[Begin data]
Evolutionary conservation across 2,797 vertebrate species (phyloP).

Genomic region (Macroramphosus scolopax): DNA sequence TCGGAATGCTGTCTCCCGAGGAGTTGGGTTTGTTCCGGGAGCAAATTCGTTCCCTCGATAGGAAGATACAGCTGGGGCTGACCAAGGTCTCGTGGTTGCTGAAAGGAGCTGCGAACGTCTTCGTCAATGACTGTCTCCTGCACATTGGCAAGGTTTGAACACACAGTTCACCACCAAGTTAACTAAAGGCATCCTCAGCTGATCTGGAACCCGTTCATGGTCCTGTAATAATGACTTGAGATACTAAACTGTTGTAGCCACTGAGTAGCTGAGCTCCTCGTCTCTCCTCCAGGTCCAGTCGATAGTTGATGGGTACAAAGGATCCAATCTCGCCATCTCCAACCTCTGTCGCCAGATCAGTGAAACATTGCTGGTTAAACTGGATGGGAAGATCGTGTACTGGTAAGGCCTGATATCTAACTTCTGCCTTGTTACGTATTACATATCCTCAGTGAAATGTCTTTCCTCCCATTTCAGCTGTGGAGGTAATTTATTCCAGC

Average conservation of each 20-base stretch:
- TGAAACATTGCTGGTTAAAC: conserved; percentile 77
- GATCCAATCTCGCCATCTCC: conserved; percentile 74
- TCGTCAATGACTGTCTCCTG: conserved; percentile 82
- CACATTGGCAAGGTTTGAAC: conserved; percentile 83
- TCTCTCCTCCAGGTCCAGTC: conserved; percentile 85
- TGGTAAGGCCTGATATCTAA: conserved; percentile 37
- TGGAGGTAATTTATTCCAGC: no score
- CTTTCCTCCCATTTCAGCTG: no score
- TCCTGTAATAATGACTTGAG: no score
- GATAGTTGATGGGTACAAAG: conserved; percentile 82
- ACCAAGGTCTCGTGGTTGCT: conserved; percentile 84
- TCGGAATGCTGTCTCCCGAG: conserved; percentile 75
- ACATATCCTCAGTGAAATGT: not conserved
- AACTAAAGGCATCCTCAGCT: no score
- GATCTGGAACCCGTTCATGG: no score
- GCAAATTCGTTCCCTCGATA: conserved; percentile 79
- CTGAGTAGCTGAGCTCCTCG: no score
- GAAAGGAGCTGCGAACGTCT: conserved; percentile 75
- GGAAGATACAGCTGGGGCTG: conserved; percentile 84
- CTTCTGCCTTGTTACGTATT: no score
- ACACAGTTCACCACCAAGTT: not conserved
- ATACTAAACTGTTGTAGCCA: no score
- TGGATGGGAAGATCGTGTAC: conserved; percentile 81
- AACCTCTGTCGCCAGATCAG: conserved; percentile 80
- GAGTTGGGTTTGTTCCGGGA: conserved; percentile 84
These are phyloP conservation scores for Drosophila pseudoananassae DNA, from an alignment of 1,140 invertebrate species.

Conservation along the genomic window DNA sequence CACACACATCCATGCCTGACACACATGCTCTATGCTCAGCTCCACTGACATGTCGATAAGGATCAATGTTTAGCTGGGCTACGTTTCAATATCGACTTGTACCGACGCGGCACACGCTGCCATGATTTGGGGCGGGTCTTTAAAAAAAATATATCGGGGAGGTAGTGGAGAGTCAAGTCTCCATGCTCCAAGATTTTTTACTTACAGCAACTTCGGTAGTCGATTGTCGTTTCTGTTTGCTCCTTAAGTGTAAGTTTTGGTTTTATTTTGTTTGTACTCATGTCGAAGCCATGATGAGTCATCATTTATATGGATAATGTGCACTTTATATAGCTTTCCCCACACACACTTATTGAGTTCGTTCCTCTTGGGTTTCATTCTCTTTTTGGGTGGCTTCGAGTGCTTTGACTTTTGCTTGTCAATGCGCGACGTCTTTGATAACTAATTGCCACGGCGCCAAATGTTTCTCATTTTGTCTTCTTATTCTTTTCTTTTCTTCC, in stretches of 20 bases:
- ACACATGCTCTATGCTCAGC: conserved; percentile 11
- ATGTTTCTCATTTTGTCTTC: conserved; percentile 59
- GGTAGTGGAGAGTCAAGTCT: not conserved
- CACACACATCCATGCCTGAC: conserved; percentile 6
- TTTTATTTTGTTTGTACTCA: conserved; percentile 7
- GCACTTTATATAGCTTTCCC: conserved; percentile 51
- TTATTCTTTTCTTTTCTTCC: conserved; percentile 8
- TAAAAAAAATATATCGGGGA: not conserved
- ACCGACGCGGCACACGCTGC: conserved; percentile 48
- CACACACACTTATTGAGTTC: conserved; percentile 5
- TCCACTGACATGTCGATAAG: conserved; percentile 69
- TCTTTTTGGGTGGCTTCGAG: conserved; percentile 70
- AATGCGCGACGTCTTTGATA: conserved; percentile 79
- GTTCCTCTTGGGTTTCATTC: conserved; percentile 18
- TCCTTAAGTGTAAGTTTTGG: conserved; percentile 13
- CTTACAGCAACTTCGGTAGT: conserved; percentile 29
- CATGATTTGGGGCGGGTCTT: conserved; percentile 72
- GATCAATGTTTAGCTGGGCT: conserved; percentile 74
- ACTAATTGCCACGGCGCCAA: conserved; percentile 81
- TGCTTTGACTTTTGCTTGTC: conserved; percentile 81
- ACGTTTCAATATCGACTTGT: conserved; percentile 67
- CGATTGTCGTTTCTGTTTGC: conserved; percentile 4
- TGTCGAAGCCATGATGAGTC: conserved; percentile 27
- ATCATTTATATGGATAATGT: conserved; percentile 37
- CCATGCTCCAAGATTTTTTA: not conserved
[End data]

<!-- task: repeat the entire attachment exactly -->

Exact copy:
Evolutionary conservation across 2,797 vertebrate species (phyloP).

Genomic region (Macroramphosus scolopax): DNA sequence TCGGAATGCTGTCTCCCGAGGAGTTGGGTTTGTTCCGGGAGCAAATTCGTTCCCTCGATAGGAAGATACAGCTGGGGCTGACCAAGGTCTCGTGGTTGCTGAAAGGAGCTGCGAACGTCTTCGTCAATGACTGTCTCCTGCACATTGGCAAGGTTTGAACACACAGTTCACCACCAAGTTAACTAAAGGCATCCTCAGCTGATCTGGAACCCGTTCATGGTCCTGTAATAATGACTTGAGATACTAAACTGTTGTAGCCACTGAGTAGCTGAGCTCCTCGTCTCTCCTCCAGGTCCAGTCGATAGTTGATGGGTACAAAGGATCCAATCTCGCCATCTCCAACCTCTGTCGCCAGATCAGTGAAACATTGCTGGTTAAACTGGATGGGAAGATCGTGTACTGGTAAGGCCTGATATCTAACTTCTGCCTTGTTACGTATTACATATCCTCAGTGAAATGTCTTTCCTCCCATTTCAGCTGTGGAGGTAATTTATTCCAGC

Average conservation of each 20-base stretch:
- TGAAACATTGCTGGTTAAAC: conserved; percentile 77
- GATCCAATCTCGCCATCTCC: conserved; percentile 74
- TCGTCAATGACTGTCTCCTG: conserved; percentile 82
- CACATTGGCAAGGTTTGAAC: conserved; percentile 83
- TCTCTCCTCCAGGTCCAGTC: conserved; percentile 85
- TGGTAAGGCCTGATATCTAA: conserved; percentile 37
- TGGAGGTAATTTATTCCAGC: no score
- CTTTCCTCCCATTTCAGCTG: no score
- TCCTGTAATAATGACTTGAG: no score
- GATAGTTGATGGGTACAAAG: conserved; percentile 82
- ACCAAGGTCTCGTGGTTGCT: conserved; percentile 84
- TCGGAATGCTGTCTCCCGAG: conserved; percentile 75
- ACATATCCTCAGTGAAATGT: not conserved
- AACTAAAGGCATCCTCAGCT: no score
- GATCTGGAACCCGTTCATGG: no score
- GCAAATTCGTTCCCTCGATA: conserved; percentile 79
- CTGAGTAGCTGAGCTCCTCG: no score
- GAAAGGAGCTGCGAACGTCT: conserved; percentile 75
- GGAAGATACAGCTGGGGCTG: conserved; percentile 84
- CTTCTGCCTTGTTACGTATT: no score
- ACACAGTTCACCACCAAGTT: not conserved
- ATACTAAACTGTTGTAGCCA: no score
- TGGATGGGAAGATCGTGTAC: conserved; percentile 81
- AACCTCTGTCGCCAGATCAG: conserved; percentile 80
- GAGTTGGGTTTGTTCCGGGA: conserved; percentile 84
These are phyloP conservation scores for Drosophila pseudoananassae DNA, from an alignment of 1,140 invertebrate species.

Conservation along the genomic window DNA sequence CACACACATCCATGCCTGACACACATGCTCTATGCTCAGCTCCACTGACATGTCGATAAGGATCAATGTTTAGCTGGGCTACGTTTCAATATCGACTTGTACCGACGCGGCACACGCTGCCATGATTTGGGGCGGGTCTTTAAAAAAAATATATCGGGGAGGTAGTGGAGAGTCAAGTCTCCATGCTCCAAGATTTTTTACTTACAGCAACTTCGGTAGTCGATTGTCGTTTCTGTTTGCTCCTTAAGTGTAAGTTTTGGTTTTATTTTGTTTGTACTCATGTCGAAGCCATGATGAGTCATCATTTATATGGATAATGTGCACTTTATATAGCTTTCCCCACACACACTTATTGAGTTCGTTCCTCTTGGGTTTCATTCTCTTTTTGGGTGGCTTCGAGTGCTTTGACTTTTGCTTGTCAATGCGCGACGTCTTTGATAACTAATTGCCACGGCGCCAAATGTTTCTCATTTTGTCTTCTTATTCTTTTCTTTTCTTCC, in stretches of 20 bases:
- ACACATGCTCTATGCTCAGC: conserved; percentile 11
- ATGTTTCTCATTTTGTCTTC: conserved; percentile 59
- GGTAGTGGAGAGTCAAGTCT: not conserved
- CACACACATCCATGCCTGAC: conserved; percentile 6
- TTTTATTTTGTTTGTACTCA: conserved; percentile 7
- GCACTTTATATAGCTTTCCC: conserved; percentile 51
- TTATTCTTTTCTTTTCTTCC: conserved; percentile 8
- TAAAAAAAATATATCGGGGA: not conserved
- ACCGACGCGGCACACGCTGC: conserved; percentile 48
- CACACACACTTATTGAGTTC: conserved; percentile 5
- TCCACTGACATGTCGATAAG: conserved; percentile 69
- TCTTTTTGGGTGGCTTCGAG: conserved; percentile 70
- AATGCGCGACGTCTTTGATA: conserved; percentile 79
- GTTCCTCTTGGGTTTCATTC: conserved; percentile 18
- TCCTTAAGTGTAAGTTTTGG: conserved; percentile 13
- CTTACAGCAACTTCGGTAGT: conserved; percentile 29
- CATGATTTGGGGCGGGTCTT: conserved; percentile 72
- GATCAATGTTTAGCTGGGCT: conserved; percentile 74
- ACTAATTGCCACGGCGCCAA: conserved; percentile 81
- TGCTTTGACTTTTGCTTGTC: conserved; percentile 81
- ACGTTTCAATATCGACTTGT: conserved; percentile 67
- CGATTGTCGTTTCTGTTTGC: conserved; percentile 4
- TGTCGAAGCCATGATGAGTC: conserved; percentile 27
- ATCATTTATATGGATAATGT: conserved; percentile 37
- CCATGCTCCAAGATTTTTTA: not conserved